Sunday, June 6, 2010

An interesting finding about compilers

In our binary world of software, a set of consistent in-volatile variables has one and only one path it can take through a static codebase. Bugs exist because variables are never consistent or in-volatile; except during unit testing. Unit testing should use a large enough data set to test all possible variable combination sets, but it is nearly impossible to thoroughly unit test certain codebases (eg codebase for a user experience), thus bugs exist.

However, what do you do when your set of variables passing through a static codebase is the same, with two exceptions.
1) user input timing
2) compiler optimization options

Case: "Backwards Find in Windows & TDM of Mingw"
I cannot be entirely scientific with this. Heck this is a blog post and I've found a workaround for my problem. I highly encourge you "the reader" to investigate this more thoroughly and tell me I've overlooked some stupid thing

Problem Desc: When using the backwards find in Codeassistor, backwards find does not wrap around to the bottom of the sourcefile and search upwards for the search term if the search term cannot be found from the current point of the cursor to the beginning of the sourcefile. Unless the codebase is compiled using the -O0 optimization option.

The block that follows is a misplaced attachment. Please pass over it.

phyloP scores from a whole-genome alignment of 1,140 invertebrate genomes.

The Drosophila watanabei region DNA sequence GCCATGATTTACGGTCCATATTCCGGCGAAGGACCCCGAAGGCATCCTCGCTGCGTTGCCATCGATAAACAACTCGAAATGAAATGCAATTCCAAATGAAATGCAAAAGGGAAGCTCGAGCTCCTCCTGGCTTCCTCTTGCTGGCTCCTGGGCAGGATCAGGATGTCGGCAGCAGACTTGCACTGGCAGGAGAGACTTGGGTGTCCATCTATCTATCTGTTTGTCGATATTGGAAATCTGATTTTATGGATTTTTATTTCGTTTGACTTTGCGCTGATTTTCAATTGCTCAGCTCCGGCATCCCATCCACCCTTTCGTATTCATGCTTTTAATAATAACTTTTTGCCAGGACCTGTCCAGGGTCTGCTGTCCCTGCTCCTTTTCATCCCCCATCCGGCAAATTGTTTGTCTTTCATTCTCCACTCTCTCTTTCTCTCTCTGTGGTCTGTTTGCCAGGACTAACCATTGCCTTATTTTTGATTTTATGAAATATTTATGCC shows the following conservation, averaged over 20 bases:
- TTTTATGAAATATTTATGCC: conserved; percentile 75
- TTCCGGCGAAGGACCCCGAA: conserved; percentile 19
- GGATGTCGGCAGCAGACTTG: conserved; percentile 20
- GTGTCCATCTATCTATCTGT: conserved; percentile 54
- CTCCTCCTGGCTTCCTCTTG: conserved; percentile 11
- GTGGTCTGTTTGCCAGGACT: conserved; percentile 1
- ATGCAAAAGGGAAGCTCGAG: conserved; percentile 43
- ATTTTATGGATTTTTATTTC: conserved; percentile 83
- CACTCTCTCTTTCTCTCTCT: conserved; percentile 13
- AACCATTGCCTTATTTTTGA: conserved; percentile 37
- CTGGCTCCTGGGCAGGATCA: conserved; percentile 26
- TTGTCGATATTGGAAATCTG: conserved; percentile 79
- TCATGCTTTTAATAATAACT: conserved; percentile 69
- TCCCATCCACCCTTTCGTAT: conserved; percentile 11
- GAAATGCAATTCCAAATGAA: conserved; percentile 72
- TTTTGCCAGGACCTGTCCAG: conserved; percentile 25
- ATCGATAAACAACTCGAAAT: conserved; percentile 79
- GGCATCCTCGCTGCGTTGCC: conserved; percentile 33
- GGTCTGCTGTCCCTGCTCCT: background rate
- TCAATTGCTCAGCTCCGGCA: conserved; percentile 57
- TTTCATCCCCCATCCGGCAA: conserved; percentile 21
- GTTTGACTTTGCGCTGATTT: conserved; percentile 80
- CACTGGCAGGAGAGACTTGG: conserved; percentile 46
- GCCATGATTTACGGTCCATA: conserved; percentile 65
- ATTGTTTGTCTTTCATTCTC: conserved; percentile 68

Steps to reproduce
1) grab the codeassistor source and the mullinpatches branch of scintilla.
2) compile the code via "make -f -j5"
3) after the test application has popped up, press CTRL+F for find and type "ei" (no quotes) then ENTER.
4) Alt+Tab from the find popup to the editor window
5) press F3 for backwards search multiple times

Expected Result:
The editor will jump to the bottom and find the last occurrence of the string "ei"

Actual Results:
The editor will highlight the second character of the sourcefile (in this case a "*")

6) Quit Codeassitor; type "make -f clean" ENTER
7) Edit and change -Os to -O0
8) repeat steps 2-5

Results (expected and actual):
The editor will jump to the bottom and find the last occurrence of the string "ei"

It seems like the -Os (for that matter all -O optimization except O0) performs the test one way, and the -O0 performs another way.

-Os drops my final executable IN HALF! from 250KB to 124KB. I am not supremely concerned about this because 250 is acceptably small... but what happens if my executable grows to be 10MB ? I would much prefer a 5MB exe to a 10MB one.

Note: the bug might be in the codeassistor, however the code is acting differently to a non-volitle (except user timing) dataset depending on compiler option.

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